By Gerald Fisher
Chicago Classical Review
One of many itinerant Chicago-area classical ensembles, the Rembrandt Chamber Players puts on well-balanced, well-played concerts, often with a programming twist thrown in.
For their debut concert at the new Logan Center for the Arts at the University of Chicago Sunday afternoon, the twist was Augusta Read Thomas’s Pilgrim Soul, heard in its Chicago premiere.
The concert began with a little-played Serenade for flute, violin and viola (Op. 25) by the youthful Beethoven. Dating from 1795, the music is a chamber-sized version of the dance music of the period. A lightwight occasional piece, it begins formally with an entrance that gives plenty of scope for flute pyrotechnics as well as a nice workout for the other musicians.
The performance by flutist Sandra Morgan, violinist Kathleen Brauer, and violist Elizabeth Hagen was a bit pallid at first but the blend of the three instruments was finely judged and nicely conveyed by the acoustic of the hall. Things picked up with a bravura Allegro Molto which the artists dug into with gusto. The longer lines of a theme and two variations and a virtuosic turn in the brisk Scherzando came off well with just a hint of the occasional rough spot. The final Allegro Vivace was a stimulating close.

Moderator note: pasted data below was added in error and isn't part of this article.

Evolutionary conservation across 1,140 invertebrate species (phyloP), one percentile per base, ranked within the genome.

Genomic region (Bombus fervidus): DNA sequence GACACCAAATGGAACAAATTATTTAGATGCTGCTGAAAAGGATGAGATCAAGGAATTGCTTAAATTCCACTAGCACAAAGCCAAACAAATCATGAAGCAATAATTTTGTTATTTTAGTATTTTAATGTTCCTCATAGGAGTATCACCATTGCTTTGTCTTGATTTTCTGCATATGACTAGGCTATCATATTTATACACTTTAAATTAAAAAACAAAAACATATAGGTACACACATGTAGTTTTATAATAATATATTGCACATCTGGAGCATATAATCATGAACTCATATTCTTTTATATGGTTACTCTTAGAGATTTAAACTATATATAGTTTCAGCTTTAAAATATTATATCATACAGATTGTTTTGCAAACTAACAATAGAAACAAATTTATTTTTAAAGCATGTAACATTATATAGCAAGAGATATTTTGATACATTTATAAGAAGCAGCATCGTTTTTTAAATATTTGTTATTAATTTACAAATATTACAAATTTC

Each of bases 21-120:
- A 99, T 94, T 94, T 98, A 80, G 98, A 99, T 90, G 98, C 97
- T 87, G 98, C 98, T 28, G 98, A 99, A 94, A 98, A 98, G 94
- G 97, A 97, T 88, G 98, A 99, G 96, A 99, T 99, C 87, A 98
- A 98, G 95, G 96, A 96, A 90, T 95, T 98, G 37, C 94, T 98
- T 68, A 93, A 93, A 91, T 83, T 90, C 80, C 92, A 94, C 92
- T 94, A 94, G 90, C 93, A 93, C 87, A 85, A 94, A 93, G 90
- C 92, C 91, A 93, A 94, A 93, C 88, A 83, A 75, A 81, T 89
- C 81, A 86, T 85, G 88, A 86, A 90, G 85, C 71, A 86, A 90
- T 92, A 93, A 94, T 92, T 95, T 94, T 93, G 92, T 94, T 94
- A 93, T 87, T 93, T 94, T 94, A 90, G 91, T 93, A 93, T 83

Pilgrim Soul by Read Thomas was written for English horn, played by the ensemble’s oboist, Robert Morgan, and two violins, with Ilana Setapen joining Brauer.
This nine-minute work was commissioned by a Chicago couple and is a real showpiece displaying the whole range of the English horn’s palette. Opening with an almost pastoral slow section, the richness of the instrument was pitted against the two violinists, who played both together and individually in successive blocks of tonality. The music is contrapuntally complex and fluctuated dynamically with the more aggressive violin duo declaiming around the longer, drawn-out lines of the English horn. A brief pause led into a slow but short conclusion. The composer also appeared for a brief talk at the end of the concert.
After intermission the ensemble regrouped as a piano trio (pianist Jeanie Yu, violinist Setapen, and cellist Barbara Haffner), turning in a fine, idiomatic performance of a Dvorak masterpiece, his Dumky Trio.
Rather than a classically constructed trio, this work is more a collection of six sparkling Slavic dances (each in a different key) alternating with slower more dramatic introductory sections. The Dumka is a traditional lament, so there is a dark side to the piece which was immediately on display with the aching long lines of the opening section. The dance movements spring up irrepressibly out of the introspective musings of cello and piano though in the end those same dances come to feel frenetic and a melancholy expression dominates.
All three artists were fully up to the challenges of the piece, with Haffner’s dominant cello always secure, Yu providing clean and alert arpeggios, and Setapen always in the right place tonally.